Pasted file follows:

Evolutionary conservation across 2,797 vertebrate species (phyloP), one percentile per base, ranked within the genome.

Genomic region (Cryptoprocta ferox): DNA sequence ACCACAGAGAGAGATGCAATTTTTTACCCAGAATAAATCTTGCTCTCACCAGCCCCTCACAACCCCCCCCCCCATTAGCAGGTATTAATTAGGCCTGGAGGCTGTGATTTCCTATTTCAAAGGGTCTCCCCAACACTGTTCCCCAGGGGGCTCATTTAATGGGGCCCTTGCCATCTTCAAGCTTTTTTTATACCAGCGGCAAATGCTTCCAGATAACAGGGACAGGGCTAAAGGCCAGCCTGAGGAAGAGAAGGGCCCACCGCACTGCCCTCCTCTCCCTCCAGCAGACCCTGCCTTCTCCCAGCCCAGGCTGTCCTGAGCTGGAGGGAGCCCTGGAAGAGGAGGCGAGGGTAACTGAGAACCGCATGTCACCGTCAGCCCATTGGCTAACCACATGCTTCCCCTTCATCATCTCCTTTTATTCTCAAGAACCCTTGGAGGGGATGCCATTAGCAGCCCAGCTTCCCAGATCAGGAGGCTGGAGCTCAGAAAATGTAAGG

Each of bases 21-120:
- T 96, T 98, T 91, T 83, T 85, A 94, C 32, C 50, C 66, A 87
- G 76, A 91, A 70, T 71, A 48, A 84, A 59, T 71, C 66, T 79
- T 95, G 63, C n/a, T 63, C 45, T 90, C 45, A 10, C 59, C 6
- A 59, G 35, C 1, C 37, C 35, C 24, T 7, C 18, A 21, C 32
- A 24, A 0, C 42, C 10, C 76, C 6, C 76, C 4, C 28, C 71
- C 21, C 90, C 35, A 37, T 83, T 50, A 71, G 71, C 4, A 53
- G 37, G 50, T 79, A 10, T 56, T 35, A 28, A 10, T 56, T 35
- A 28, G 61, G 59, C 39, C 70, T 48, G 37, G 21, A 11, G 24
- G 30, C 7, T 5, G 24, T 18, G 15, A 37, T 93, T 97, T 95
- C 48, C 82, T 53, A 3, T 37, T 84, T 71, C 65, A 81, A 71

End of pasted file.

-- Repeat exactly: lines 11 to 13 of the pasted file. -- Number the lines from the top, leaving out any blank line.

- A 28, G 61, G 59, C 39, C 70, T 48, G 37, G 21, A 11, G 24
- G 30, C 7, T 5, G 24, T 18, G 15, A 37, T 93, T 97, T 95
- C 48, C 82, T 53, A 3, T 37, T 84, T 71, C 65, A 81, A 71